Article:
The Dow is set to drop 258 points after Trump threatens new tariffs on Mexico, GM shares fall

Stock index futures tanked on Friday morning, as investors feared President Donald Trump’s surprise threat of tariffs on all Mexico imports, amid a worsening trade war with China, could risk sending the U.S. economy into a recession.

Around 6:57 a.m. ET, Dow Jones Industrial Average futures indicated a drop of 258 points at the open. Futures on the S&P 500 were lower by 1.2%. Nasdaq futures dropped by 1.5%. The S&P 500 was already down 5.3% this month through Thursday after trade talks fell apart with China and rhetoric on both sides worsened in May.


— RECOMMENDED —

How to Capitalize on Crashing Stocks

Learn how to TRADE OPTIONS the right way!

BONUS: Stay until the end of this training and receive Jeff’s Course: Become an Option Pro in 30 Days.


“President Trump’s latest trade bombshell … might turn out to be a short-lived threat that is quickly defused by commitments on border security, but it nonetheless looks damaging at a number of levels,” Krishna Guha, head of global policy and central bank strategy at Evercore ISI, wrote in a note. “At the big picture level, it suggests that Trump trade policy might well mean a permanent state of endemic uncertainty and instability in the global trading system not simply a hard-headed sequential re-set of prior arrangements that started with Mexico and proceeds via China to Europe and Japan.”

Shares of GM dropped more than 5% in premarket trading. Ford lost 4%. Both have significant production in Mexico that could be subject to tariffs. Shares of railroads Kansas City Southern and Union Pacific also tanked.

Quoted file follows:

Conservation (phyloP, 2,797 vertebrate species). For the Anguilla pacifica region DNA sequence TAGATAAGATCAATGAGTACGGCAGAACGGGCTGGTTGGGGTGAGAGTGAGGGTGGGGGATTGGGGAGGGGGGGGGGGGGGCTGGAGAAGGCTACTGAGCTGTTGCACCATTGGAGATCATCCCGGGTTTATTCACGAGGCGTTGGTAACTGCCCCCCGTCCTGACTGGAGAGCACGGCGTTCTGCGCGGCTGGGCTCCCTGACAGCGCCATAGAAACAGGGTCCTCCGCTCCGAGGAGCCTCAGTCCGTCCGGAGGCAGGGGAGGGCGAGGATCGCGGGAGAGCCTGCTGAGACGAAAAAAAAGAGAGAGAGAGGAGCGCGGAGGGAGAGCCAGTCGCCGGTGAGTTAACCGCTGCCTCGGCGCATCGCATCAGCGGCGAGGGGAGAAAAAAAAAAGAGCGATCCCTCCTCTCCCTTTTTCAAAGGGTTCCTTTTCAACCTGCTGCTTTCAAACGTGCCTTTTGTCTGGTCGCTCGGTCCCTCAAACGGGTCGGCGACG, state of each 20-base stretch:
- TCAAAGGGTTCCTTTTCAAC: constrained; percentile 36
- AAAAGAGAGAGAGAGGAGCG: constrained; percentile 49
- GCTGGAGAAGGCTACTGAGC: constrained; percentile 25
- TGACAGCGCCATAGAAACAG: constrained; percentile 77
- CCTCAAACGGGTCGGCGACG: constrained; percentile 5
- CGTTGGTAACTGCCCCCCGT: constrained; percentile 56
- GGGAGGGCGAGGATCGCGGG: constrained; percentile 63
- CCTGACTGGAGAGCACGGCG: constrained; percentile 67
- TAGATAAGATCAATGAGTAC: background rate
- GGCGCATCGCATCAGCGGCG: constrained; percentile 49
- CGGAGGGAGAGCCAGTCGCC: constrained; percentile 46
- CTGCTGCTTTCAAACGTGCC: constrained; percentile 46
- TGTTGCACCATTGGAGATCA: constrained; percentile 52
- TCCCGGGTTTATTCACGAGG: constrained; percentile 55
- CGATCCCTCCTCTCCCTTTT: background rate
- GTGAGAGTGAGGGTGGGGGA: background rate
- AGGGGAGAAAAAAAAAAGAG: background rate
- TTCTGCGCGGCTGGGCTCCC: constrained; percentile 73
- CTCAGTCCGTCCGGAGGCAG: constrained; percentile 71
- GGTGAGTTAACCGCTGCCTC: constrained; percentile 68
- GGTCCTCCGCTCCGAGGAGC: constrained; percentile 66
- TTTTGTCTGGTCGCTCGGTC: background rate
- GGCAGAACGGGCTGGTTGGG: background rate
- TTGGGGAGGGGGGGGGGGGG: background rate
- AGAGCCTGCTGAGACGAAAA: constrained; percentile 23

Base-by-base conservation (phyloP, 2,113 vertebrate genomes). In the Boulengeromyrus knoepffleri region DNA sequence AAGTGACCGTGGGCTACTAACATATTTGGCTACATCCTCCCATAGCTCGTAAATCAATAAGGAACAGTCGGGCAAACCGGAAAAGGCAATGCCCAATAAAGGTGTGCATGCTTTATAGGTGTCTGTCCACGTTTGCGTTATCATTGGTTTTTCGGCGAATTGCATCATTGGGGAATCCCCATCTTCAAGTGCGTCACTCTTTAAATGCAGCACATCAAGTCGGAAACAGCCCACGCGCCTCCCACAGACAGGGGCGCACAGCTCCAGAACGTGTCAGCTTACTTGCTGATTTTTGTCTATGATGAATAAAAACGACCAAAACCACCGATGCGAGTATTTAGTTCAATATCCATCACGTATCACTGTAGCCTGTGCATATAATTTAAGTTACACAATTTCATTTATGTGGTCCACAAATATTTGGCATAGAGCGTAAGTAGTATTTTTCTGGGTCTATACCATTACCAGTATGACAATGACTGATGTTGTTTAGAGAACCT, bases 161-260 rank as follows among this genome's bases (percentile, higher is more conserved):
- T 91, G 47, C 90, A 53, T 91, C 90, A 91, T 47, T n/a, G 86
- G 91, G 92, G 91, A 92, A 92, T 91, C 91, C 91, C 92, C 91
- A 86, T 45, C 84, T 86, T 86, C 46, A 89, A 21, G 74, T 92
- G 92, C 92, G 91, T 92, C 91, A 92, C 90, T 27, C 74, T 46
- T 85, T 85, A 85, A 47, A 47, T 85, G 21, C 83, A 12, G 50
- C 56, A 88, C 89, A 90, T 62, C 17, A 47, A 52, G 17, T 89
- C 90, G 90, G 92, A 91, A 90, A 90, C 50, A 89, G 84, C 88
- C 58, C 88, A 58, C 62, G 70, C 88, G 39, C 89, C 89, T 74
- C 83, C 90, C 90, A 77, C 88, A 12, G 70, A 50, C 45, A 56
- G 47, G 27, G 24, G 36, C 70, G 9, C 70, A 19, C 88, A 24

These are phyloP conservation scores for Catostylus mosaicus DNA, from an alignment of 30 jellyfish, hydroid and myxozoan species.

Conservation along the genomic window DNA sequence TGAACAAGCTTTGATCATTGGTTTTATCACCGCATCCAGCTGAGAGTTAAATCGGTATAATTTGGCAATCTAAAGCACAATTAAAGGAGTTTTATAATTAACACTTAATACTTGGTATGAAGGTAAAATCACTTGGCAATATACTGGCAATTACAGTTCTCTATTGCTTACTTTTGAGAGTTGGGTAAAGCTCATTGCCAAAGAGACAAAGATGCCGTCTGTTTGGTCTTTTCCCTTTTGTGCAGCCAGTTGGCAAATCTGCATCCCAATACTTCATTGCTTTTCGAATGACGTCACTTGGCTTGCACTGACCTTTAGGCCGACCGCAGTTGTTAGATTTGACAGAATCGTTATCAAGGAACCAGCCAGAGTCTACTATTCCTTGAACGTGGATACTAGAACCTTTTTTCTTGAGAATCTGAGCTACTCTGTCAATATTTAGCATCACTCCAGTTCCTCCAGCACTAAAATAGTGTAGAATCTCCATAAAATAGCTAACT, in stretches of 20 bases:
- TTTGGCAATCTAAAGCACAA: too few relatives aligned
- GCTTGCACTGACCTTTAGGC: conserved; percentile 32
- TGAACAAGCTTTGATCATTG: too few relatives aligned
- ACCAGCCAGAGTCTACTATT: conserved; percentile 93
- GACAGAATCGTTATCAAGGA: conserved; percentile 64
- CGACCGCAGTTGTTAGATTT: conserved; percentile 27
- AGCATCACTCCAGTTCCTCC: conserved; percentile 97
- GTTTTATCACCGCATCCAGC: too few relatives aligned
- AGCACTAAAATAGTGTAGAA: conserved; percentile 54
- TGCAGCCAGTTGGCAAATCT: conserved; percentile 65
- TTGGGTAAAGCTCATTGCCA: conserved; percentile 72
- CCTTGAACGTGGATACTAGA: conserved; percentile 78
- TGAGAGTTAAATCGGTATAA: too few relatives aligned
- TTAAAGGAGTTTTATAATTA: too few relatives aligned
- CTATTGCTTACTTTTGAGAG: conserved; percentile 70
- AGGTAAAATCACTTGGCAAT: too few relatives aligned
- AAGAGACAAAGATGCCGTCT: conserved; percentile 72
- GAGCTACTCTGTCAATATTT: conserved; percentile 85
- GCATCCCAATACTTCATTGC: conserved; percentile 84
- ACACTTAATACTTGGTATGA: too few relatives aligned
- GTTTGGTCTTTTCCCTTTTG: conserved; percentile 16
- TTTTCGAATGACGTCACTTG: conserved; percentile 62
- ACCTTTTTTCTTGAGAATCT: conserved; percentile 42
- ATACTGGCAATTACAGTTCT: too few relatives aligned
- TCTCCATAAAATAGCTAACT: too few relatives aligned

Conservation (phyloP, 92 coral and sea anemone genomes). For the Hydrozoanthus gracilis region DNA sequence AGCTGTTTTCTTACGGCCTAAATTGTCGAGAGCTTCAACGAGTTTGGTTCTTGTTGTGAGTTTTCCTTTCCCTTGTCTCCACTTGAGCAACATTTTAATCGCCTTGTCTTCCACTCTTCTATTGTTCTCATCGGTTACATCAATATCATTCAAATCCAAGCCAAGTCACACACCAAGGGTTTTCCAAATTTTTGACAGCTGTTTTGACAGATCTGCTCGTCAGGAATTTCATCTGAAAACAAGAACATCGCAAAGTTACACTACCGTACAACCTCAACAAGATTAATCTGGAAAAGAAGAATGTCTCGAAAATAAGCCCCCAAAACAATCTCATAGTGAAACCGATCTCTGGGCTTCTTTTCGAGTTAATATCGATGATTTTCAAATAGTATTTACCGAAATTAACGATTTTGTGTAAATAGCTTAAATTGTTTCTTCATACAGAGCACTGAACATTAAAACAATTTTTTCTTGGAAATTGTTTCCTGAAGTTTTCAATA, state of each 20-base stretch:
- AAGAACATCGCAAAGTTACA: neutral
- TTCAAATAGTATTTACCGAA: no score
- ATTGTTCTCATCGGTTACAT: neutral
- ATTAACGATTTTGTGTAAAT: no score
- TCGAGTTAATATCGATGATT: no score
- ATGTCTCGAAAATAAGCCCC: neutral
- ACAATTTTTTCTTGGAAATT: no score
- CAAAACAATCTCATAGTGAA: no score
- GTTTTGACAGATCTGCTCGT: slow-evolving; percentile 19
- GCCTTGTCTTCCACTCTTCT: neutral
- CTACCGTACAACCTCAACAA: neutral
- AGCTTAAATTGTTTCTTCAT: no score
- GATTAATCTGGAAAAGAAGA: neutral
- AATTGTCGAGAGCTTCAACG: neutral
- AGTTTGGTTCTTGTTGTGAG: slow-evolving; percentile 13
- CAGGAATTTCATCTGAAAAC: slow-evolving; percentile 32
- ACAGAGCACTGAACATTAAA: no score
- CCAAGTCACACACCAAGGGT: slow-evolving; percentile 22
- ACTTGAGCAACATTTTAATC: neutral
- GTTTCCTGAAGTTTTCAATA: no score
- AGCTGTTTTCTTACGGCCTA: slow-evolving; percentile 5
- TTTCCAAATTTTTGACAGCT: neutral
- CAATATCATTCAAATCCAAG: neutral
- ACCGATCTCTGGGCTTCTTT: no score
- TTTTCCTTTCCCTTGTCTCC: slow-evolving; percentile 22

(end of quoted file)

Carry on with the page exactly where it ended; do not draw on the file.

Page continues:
The closely watched 10-year Treasury yield dropped to lows not seen since 2017. The U.S. benchmark was yielding 2.154% Friday morning. It was above 2.5% at the beginning of the month.

On Thursday evening, Trump announced the U.S. would impose a 5% tariff on all Mexican imports from June 10 until illegal immigration across the southern border was stopped.

The White House added in a statement that tariffs would be raised if the immigration issue persisted, with the charges set to increase even further if Mexico fails to take “dramatic action” to reduce or eliminate the problem.

Mexico is one of the U.S. largest trade partners. The U.S. imports every year billions of dollars worth of of chemicals, transportation equipment and other goods from Mexico.

Washington and Beijing have imposed tariffs on billions of dollars’ worth of one another’s goods since the start of 2018, battering financial markets and souring business and consumer sentiment.

The biggest Chinese newspaper explicitly warned the U.S. on Wednesday that China would be prepared to cut off rare earth minerals as a countermeasure.

Chinese Vice Foreign Minister Zhang Hanhui then said Thursday that provoking trade disputes amounted to “naked economic terrorism. ”

Source: cnbc.com | Original Link

Leave a Reply